I have not been able to work on my localcast app for quite some time because I have been busy with school, work, and greek life stuff. The app has had a problem for quite a while that I couldn’t figure out. The issue has been two-fold; on a server with low RAM, the server process would be killed by the system while trying to serve some large files, and secondly, if the ChromeCast being streamed to is in a crowded wireless space (i.e. my apartment complex) the stream would take a long time to start, if ever.

I thought at first the issue was simply the crowded wireless bands, so I shifted my AP around to different channels to alleviate that facet of it. This was not the only source of problems however. I decided I would run a monitoring session on my server with low RAM (it only has about 768MB) and watch what happens when I tried to stream a blu-ray quality sized file of ~1.5GB. I immediately saw the problem. I had been using Tornado’s built-in StaticFileHandler class to serve the media. However, this class does not stream at all! It actually reads the entire file into memory, then attempts to send it. The process kept getting killed because my RAM filled up, then most of the swap space, and finally the kernel killed the process because the resource usage was so high. It all made sense. I had previously written a chunked file download procedure in C++ for work and decided I could use the same methodology to solve this problem. Before I attempted to write anything, I Googled the issue, and found that at least one other developer had this same problem and already found a clever way to solve it using HTTP request range headers. The StaticFileHandler generates the chunks as requested by the HTTP request range header, but simply holds on to the whole thing. This developer cleverly inserted a yield from the iterator, allowing the chunks to be written and returned before the entire was read from the filesystem. I looked over the code and it works flawlessly! I implemented this in the localcast app and set the handler for the media to this modified StaticFileHandler. Now, a large file request doesn’t eat up the RAM and swap, begins to write chunks immediately, and will stream within a few seconds, even in crowded wireless space. I’d like to try it in a less crowded wireless space and see how it works now in comparison. Overall, I believe this is a good solution.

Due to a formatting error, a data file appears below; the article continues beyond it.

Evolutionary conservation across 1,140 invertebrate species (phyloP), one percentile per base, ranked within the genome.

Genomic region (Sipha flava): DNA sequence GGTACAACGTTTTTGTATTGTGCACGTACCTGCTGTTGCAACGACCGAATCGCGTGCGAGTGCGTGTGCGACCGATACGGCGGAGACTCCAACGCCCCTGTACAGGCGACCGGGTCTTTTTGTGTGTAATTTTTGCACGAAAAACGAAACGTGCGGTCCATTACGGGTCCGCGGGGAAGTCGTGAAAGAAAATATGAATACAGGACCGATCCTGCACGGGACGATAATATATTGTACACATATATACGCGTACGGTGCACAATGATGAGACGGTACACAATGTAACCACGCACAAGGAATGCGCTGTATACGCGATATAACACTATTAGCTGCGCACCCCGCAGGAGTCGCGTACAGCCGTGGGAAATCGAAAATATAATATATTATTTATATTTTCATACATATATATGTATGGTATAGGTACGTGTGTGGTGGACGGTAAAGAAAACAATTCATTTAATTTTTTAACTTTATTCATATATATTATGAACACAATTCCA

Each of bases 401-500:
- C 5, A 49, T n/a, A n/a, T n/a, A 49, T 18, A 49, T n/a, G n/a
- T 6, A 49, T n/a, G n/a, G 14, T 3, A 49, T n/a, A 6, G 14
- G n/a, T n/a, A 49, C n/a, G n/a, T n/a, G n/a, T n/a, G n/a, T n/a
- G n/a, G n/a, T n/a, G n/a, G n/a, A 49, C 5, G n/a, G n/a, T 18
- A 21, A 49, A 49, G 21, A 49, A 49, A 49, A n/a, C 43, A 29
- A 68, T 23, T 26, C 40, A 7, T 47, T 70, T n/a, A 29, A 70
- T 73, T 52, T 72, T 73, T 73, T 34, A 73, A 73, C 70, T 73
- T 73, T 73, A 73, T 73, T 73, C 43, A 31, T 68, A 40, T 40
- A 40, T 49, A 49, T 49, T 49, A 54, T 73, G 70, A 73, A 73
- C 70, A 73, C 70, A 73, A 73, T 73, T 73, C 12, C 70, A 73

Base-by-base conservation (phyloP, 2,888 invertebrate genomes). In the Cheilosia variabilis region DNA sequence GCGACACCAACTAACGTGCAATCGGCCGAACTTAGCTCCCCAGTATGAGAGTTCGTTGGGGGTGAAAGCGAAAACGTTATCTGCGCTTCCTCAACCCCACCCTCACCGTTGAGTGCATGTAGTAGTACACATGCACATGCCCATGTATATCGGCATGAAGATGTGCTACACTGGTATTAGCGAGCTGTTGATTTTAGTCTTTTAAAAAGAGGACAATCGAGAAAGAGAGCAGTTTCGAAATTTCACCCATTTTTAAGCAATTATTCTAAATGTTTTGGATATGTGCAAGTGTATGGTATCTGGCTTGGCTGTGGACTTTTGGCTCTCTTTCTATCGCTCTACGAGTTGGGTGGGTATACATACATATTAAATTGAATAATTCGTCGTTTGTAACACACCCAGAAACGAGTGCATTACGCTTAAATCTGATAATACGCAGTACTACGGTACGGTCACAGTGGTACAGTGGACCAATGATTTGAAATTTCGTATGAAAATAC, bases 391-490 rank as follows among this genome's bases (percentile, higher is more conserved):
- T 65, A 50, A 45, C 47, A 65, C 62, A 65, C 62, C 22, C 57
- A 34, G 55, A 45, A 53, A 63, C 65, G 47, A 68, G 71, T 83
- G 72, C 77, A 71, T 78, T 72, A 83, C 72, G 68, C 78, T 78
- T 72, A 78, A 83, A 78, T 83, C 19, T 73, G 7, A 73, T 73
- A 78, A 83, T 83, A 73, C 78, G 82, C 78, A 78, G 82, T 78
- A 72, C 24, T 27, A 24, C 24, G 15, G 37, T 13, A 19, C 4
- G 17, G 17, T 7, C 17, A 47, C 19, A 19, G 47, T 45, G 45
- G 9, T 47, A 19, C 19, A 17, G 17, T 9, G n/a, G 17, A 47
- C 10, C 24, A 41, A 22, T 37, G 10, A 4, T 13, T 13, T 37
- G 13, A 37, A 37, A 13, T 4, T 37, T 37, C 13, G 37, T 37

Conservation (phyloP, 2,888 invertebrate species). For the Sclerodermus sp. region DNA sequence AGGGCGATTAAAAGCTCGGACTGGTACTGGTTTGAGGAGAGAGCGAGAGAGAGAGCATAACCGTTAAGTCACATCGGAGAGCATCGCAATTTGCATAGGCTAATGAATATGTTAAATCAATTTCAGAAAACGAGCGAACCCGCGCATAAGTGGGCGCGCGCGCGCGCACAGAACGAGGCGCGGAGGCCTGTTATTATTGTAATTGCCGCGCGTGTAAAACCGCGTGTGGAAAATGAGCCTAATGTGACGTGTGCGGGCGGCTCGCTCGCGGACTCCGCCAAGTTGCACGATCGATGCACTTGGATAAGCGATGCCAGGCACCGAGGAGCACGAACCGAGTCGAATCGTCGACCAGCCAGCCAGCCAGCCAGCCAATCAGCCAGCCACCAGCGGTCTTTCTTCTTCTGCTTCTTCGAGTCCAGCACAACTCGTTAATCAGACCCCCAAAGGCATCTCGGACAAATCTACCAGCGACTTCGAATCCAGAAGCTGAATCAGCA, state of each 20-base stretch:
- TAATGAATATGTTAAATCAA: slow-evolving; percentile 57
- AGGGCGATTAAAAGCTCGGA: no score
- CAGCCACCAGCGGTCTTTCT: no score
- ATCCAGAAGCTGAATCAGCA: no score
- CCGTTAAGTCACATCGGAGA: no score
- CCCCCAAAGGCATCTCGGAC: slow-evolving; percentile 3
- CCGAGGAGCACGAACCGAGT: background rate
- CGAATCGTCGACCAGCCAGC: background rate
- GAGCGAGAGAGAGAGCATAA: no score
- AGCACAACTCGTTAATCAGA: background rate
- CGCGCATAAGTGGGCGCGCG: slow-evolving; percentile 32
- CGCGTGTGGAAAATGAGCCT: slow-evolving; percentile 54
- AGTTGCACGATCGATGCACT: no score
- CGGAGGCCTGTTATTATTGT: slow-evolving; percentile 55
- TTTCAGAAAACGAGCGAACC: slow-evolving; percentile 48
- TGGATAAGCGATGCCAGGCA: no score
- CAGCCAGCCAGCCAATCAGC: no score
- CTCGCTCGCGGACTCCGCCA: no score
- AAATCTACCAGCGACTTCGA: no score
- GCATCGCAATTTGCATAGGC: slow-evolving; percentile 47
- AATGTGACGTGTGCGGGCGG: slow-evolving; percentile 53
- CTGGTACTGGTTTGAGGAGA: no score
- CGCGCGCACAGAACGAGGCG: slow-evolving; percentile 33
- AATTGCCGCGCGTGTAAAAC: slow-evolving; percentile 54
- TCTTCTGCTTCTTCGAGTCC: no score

As for other localcast updates, I am working on a queuing mechanism so as to allow a user to queue up multiple media items and have them auto-play (as a good queuing system should!). I also want to implement a search mechanism for large libraries.